Several predictors for conversion from ocular myasthenia gravis (OMG) to generalized myasthenia gravis (GMG) were identified in a recent article published in the Orphanet Journal of Rare Diseases.

Patients who had repetitive nerve stimulation (RNS)-positivity, defined as a decrement of more than 10% on RNS at 3 Hz, and those with histotype B2/B3 thymoma were found to be at a higher risk of conversion. In contrast, patients who had thymic hyperplasia and stage I thymoma had a greater chance of complete stable remission (CSR).

“We revealed the impact of thymus pathology and thymoma anatomical features on prognosis of OMG after thymectomy,” the authors said.

“Our retrospective study showed that RNS-positivity and World Health Organization (WHO) subtype B2/B3 thymomas were significantly associated with post-thymectomy OMG conversion. On the other hand, thymic hyperplasia and Masaoka–Koga Stage I thymoma were independently associated with post-thymectomy OMG CSR,” the authors continued.

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Among patients with RNS-positivity, 84.6% converted to GMG, compared to only 35.6% of patients who were not RNS-positive (P =.002). Patients with histological subtype B2/B3 thymoma were at an increased risk of conversion in comparison to patients with either hyperplasia or subtype AB/B1 thymoma (P =.002). Acetylcholine receptor antibody (AchR Ab)-seropositivity showed a trend for increased risk of conversion but it did not reach significance (P =.085).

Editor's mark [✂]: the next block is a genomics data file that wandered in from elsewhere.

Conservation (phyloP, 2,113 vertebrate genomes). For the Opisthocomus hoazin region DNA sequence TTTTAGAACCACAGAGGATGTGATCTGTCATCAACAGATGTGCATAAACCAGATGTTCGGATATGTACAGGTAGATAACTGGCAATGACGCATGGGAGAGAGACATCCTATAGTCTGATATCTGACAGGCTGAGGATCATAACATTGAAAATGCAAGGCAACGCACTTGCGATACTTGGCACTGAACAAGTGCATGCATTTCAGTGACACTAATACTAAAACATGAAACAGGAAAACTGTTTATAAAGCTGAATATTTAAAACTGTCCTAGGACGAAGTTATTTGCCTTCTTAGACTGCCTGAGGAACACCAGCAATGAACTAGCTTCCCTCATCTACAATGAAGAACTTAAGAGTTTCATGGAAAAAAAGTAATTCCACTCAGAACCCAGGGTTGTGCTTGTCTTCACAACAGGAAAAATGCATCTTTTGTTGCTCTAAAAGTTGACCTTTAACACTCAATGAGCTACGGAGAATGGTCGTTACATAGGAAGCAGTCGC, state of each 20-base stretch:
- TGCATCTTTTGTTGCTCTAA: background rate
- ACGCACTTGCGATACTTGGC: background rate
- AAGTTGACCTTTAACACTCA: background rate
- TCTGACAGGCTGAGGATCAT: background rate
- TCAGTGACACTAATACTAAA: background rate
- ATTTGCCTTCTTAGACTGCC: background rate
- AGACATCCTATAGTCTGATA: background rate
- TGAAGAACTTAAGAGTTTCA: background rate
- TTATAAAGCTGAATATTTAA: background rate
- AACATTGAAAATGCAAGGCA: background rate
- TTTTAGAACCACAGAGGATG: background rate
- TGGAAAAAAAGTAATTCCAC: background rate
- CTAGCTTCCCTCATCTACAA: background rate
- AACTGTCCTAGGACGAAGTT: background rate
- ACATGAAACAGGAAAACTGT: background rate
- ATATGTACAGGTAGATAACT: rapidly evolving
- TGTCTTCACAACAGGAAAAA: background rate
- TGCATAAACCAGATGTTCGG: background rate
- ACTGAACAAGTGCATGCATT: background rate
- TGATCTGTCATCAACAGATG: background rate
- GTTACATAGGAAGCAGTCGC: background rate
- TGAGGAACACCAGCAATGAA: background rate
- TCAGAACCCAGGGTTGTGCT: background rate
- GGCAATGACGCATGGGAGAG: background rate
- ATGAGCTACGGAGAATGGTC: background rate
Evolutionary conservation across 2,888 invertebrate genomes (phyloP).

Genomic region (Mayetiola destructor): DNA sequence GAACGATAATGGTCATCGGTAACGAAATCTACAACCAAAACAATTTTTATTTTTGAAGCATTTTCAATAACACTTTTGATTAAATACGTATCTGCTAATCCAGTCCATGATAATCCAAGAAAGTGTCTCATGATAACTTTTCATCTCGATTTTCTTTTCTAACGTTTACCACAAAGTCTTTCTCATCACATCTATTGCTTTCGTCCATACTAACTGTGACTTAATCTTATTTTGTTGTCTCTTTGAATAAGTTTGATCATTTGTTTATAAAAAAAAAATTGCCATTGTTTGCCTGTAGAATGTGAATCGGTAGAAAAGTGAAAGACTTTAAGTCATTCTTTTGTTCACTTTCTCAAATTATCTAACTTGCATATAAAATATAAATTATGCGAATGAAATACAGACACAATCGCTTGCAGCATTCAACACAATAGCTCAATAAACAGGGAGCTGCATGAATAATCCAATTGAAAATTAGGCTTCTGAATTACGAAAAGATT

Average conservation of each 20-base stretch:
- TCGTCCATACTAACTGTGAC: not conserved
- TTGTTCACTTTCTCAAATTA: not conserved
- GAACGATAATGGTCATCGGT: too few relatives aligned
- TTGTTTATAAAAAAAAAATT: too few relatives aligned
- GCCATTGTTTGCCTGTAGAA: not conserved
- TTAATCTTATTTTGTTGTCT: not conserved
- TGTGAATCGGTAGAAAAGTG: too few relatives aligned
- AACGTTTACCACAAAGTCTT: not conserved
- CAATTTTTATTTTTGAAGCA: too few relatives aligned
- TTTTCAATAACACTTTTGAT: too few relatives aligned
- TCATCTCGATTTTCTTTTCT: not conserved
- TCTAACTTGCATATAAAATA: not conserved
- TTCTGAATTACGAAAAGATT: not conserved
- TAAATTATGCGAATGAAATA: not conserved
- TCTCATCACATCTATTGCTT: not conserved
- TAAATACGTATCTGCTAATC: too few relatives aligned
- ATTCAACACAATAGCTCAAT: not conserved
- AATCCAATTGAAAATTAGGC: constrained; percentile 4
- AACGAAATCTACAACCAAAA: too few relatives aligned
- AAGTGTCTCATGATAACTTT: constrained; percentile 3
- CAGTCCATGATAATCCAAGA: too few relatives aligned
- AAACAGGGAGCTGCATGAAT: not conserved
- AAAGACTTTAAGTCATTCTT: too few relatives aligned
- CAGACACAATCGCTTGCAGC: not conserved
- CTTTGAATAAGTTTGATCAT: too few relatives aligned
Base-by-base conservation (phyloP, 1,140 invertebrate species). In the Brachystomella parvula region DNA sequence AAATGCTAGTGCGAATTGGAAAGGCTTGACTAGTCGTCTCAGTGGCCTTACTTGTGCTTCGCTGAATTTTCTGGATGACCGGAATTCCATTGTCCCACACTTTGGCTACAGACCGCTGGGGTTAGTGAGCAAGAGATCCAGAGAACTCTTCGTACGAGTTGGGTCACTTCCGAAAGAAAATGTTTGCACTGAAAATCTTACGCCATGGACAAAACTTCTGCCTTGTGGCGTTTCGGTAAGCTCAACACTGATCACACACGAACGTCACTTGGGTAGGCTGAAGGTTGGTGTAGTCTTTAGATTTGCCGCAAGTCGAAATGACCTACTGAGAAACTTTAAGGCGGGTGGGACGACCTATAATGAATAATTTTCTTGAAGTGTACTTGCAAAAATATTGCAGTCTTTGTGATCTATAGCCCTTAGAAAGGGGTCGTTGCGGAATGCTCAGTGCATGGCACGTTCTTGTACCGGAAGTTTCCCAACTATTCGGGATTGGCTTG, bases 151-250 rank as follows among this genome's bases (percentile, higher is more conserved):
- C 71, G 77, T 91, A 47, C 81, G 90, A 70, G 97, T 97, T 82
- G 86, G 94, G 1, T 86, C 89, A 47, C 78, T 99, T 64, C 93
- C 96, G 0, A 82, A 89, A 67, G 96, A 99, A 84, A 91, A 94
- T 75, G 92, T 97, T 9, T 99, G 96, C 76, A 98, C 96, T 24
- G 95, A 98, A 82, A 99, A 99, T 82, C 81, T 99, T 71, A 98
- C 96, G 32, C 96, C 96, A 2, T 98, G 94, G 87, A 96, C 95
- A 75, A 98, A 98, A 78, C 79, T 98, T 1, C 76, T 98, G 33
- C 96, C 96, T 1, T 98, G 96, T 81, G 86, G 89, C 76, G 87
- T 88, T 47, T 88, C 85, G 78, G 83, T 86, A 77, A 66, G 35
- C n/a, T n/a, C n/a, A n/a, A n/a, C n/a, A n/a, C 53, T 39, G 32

When looking at the chance of achieving CSR, patients with thymic hyperplasia or stage I thymoma had a higher chance than those with stage II/III (P =.001). AchR Ab-seropositivity significantly reduced the chance of achieving CSR (P =.029) and RNS-positivity showed a trend toward a reduced chance of CSR (P =.063).

Patients who achieved CSR also had significantly longer follow-up times (78.3 ± 28.6 vs 58.3 ± 25.4 months; P =0.015), indicating that more patients may have achieved CSR during a study with a longer follow-up time.

Univariate and multivariate analyses using Cox proportional hazard modeling verified the predictive nature of the above-mentioned factors for OMG conversion and CSR.

A total of 58 OMG patients were included in the study with 13 (22.4%) developing GMG at the time of the last review. Conversion occurred a median of 9.2 months after thymectomy and 12.7 months after symptom onset. Conversion occurred in 11 of the 13 patients within 2 years of symptom onset.


Zhang J, Zhang Z, Zhang H, et al. Thymectomy in ocular myasthenia gravis-prognosis and risk factors analysis. Orphanet J Rare Dis. 2022;17(1):309. doi:10.1186/s13023-022-02454-y